You’re not broken.
You’re allowed to be angry.
Yes, it’s OK to have a pity party.
For those who have lived through abuse, Valentine’s Day can be a triggering holiday. After all, it feels like there are nothing but happy, smiling couples abound on this day, holding hands and celebrating their seemingly perfect relationships.
This can make survivors feel more than just alone—it can breed feelings of resentment, anger or sadness. A survivor might begin to think: Why me? Why did my abuser choose me?
Survivor Tashia Scott, an advocate and speaker on domestic violence, says even though it’s been almost 10 years since she left her abusive husband, Valentine’s Day is still not a good day for her.
“I fight hard with wanting to belong to someone, having someone view me as valuable.”
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She says she’s started a tradition of going to the ocean to release her anger.
“I spend time listening to the waves. The beach has always been a place for me to cry, release my anxiety and also have happy thoughts.”
Scott says that she caps off her Valentine’s Day by getting dressed up, putting on “empowering red lipstick” and taking herself and her children out to dinner.
“We talk about what this day means to us, not what it has meant in the past,” says Scott.
Start a New Tradition
Like Scott, no matter where you are on your healing journey, Valentine’s Day can still be tough. So why not go off script and nix the romance thing altogether? Take the pressure off yourself to make the day about a relationship with someone else and, instead, focus on the relationship you have with you.
Well-meaning [and coupled-up] friends may invite you to come over for dinner or go see a movie, and it’s OK if you want to decline. You may not want to be around twosomes on this day and be reminded of what coupledom used to feel like for you—both the good and bad parts.
Below, five self-care ideas you could adopt this Valentine’s Day. Bonus: No reservations required.
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1. Look to the Future. Make a list of your goals for a future relationship—one that makes you feel safe, heard and respected. Just for the record, no one’s relationship is perfect, but healthy relationships do exist—ones built on mutual respect, love and a healthy regard for boundaries. Create a vision board of what your future partner might bring to your life by cutting out pictures from magazines that resonate with you. Or, nix the relationship thoughts altogether—create a vision board of what your future looks like for you and you alone—where do you want your career to go? Where would you like to live?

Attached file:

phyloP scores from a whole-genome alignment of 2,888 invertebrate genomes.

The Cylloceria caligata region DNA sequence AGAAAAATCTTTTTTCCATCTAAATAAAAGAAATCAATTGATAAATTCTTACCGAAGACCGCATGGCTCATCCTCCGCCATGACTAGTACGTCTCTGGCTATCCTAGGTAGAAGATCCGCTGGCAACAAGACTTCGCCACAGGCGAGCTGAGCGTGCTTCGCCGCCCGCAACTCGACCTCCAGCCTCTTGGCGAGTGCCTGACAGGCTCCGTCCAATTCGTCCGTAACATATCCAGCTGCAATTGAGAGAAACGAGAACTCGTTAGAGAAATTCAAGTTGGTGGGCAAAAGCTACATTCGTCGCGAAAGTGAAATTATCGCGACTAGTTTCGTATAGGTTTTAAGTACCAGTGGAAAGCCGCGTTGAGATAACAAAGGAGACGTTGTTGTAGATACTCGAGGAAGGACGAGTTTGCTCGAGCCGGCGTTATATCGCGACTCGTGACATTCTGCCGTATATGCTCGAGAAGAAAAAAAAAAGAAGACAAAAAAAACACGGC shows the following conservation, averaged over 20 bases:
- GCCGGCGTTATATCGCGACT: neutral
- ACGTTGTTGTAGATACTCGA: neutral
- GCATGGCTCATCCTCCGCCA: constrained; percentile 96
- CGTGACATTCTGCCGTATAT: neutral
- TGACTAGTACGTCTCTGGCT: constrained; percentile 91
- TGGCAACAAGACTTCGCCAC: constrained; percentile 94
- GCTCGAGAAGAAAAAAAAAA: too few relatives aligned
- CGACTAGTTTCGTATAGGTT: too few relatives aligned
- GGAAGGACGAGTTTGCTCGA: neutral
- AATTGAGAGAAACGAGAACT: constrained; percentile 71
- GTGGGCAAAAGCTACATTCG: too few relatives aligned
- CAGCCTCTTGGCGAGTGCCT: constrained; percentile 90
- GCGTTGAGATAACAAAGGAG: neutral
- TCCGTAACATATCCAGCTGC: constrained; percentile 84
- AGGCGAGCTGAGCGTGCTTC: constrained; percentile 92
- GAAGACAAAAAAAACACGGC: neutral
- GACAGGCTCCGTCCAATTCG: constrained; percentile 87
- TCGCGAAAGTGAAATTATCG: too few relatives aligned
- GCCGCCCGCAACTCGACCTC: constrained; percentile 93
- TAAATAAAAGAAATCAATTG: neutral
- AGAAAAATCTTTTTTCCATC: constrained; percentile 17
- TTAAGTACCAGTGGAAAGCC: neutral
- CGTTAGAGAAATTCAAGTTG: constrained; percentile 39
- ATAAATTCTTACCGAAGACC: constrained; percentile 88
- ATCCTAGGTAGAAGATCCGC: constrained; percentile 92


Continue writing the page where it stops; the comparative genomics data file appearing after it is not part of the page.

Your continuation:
2. Write a Survivor Love Letter. Artist Tani Ikeda started the #SurvivorLoveLetter movement in 2015—the “anniversary” of her sexual assault happened to fall on Valentine’s Day. She encourages other survivors of assault and abuse to write love letters to themselves, honoring their own resilience and strength. Feel free to share yours or read others’ letters for inspiration and hope.
3. Celebrate Galentine’s Day. Leslie Knope of Parks and Rec fame coined this term in one episode and it—not surprisingly—has caught on. Get a few good friends together and celebrate your awesomeness, sans romance. Invite people over for a potluck dinner, watch your favorite funny movie or TV show (maybe the aforementioned episode!) and make sure you laugh—lots. It’s healing.
4. Get Outta Town. If you can afford it, take the day and explore somewhere new, be it a new city or a new country. Lose yourself in a museum, a historical tour or some charming shops. Travel not in the budget right now? Plan your dream vacation from home. Choose your ideal location and hotel, and map out the must-see stops. It may sound cheesy, but if you can dream it, you can achieve it. You’ll get there.
5. Slay as a Parent. With kiddos this Valentine’s Day? There are lots of fun things you can do—throw a family slumber party in the living room, let them take over the kitchen and make you any dinner they want (cereal and popcorn it is!). Here are 10 ideas. But, you could also use this day as a reminder that it’s never too early to start talking about healthy relationships. What do they look like? What are boundaries and how do you set your own? See our Children & Teens section for helpful articles to start the conversation.
Are you a new partner of someone who has survived domestic violence? Read “How New Partners Can Help Survivors in Their Healing Journey” for tips on what to do, and what not to do, as you start a new relationship.
If you need support on this day, don’t hesitate to reach out to a domestic violence advocate. You can find one near you here. Advocates are trained to help walk you through triggers or safety plan if today is the day you’re ready to leave your abusive partner.
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